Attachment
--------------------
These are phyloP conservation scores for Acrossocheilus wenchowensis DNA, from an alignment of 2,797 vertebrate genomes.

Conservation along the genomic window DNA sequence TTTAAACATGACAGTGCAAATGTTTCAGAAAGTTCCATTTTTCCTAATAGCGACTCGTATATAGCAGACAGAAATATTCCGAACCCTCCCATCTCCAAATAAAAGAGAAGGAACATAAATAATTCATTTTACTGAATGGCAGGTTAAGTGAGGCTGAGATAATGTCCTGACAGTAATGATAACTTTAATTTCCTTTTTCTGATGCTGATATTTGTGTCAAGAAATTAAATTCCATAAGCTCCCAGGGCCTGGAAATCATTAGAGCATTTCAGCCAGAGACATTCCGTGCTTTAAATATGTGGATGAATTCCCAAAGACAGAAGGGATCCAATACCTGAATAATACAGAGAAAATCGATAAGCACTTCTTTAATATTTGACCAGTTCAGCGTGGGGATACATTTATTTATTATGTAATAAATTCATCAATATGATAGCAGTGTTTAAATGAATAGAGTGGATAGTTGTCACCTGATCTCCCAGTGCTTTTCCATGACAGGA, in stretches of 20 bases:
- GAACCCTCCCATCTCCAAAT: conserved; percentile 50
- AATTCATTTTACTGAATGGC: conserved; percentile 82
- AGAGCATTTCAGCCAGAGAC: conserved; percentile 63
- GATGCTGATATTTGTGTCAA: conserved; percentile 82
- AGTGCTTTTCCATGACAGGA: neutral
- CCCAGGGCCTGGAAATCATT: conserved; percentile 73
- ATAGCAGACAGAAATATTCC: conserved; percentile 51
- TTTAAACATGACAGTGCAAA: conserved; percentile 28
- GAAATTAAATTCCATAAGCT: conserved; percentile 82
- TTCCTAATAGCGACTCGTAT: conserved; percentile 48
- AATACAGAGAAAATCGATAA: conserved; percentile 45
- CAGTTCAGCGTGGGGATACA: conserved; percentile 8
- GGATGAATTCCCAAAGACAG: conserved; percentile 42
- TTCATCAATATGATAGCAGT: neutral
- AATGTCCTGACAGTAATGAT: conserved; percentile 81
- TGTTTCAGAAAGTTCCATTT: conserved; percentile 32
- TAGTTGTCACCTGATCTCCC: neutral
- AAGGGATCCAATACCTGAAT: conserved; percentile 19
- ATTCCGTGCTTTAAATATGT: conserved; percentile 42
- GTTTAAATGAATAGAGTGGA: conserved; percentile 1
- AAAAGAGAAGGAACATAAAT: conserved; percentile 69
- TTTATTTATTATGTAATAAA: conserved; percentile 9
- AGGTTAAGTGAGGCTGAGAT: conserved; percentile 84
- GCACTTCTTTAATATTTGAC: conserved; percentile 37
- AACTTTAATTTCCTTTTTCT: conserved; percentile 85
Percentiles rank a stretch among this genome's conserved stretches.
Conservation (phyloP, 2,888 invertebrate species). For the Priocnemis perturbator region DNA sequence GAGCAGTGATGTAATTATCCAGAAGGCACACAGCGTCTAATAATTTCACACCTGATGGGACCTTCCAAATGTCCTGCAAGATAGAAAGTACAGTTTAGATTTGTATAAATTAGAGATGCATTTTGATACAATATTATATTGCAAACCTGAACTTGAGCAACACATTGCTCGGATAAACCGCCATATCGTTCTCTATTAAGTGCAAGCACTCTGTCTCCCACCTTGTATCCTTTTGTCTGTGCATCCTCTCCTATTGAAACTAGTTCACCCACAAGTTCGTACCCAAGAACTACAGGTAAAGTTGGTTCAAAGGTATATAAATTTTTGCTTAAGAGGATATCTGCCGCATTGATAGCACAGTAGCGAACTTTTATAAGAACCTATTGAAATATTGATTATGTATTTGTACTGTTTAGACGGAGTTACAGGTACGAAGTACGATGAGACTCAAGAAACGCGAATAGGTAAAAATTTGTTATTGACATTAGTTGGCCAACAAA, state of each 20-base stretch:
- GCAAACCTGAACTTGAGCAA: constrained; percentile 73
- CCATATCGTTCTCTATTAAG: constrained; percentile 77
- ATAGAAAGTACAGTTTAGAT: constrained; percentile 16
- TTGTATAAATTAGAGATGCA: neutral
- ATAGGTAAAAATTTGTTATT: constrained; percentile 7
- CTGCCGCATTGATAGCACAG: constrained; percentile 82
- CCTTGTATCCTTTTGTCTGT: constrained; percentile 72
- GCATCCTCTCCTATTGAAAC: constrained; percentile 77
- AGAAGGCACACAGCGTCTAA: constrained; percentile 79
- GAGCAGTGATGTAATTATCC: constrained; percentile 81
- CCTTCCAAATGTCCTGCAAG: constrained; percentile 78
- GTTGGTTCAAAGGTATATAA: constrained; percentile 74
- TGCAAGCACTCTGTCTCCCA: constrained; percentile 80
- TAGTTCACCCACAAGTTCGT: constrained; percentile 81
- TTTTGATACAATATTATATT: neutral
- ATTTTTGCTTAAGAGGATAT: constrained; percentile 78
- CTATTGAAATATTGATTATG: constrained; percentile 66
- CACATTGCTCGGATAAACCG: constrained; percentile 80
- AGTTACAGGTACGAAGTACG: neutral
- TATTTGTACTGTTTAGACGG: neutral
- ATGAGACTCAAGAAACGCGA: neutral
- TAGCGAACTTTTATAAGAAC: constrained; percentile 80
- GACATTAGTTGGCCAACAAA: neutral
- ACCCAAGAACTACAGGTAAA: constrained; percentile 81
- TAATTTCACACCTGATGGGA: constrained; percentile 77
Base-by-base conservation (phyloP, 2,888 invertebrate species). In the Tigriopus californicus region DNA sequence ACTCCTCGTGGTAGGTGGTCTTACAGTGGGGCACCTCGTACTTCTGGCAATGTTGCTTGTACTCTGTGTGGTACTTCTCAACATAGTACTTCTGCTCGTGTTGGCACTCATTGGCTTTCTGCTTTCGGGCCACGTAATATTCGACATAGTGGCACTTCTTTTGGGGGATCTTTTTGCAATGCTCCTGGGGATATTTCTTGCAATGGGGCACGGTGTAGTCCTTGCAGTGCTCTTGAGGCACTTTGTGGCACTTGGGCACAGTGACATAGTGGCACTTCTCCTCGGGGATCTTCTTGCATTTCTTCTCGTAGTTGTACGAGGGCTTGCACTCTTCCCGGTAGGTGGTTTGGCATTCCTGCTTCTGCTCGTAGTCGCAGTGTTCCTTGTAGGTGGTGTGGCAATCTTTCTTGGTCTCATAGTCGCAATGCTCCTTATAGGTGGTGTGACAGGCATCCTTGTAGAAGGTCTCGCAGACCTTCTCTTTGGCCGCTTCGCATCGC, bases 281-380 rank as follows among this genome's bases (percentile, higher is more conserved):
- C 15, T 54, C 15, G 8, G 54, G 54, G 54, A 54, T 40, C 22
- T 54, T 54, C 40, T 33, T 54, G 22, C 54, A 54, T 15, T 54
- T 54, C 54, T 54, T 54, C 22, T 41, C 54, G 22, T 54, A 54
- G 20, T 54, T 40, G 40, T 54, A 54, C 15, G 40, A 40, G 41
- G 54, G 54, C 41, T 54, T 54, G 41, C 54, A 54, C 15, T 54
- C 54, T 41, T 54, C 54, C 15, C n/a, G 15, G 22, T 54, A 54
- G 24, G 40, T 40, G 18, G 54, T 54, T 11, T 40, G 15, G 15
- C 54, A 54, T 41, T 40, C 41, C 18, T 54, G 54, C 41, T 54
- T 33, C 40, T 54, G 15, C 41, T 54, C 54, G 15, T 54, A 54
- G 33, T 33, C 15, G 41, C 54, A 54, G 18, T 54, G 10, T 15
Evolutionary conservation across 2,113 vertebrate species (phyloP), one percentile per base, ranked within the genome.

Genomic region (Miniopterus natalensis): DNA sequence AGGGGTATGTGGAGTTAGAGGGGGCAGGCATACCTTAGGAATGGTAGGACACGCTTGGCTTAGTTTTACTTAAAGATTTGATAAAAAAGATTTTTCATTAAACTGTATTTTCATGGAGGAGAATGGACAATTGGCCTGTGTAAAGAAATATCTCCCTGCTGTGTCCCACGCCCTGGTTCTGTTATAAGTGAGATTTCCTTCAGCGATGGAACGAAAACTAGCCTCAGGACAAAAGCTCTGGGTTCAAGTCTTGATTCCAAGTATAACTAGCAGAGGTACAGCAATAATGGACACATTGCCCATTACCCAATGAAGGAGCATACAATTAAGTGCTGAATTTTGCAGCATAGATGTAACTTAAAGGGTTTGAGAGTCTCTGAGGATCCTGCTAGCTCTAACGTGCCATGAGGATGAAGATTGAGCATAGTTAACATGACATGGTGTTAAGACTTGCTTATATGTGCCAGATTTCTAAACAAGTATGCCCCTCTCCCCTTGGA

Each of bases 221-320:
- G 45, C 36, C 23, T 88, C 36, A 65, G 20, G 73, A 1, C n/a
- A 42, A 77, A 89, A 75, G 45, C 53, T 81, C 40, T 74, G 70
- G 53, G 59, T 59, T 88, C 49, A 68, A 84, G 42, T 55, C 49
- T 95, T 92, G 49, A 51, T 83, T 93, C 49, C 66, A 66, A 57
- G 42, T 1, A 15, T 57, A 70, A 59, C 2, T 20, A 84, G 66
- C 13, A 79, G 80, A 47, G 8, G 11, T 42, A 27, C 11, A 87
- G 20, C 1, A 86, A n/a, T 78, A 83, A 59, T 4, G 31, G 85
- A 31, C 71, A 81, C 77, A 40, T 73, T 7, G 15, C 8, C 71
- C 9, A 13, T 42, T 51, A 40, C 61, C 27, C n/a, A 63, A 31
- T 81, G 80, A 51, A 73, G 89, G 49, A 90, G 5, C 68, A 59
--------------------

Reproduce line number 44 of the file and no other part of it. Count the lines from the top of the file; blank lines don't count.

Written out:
- TTTTGATACAATATTATATT: neutral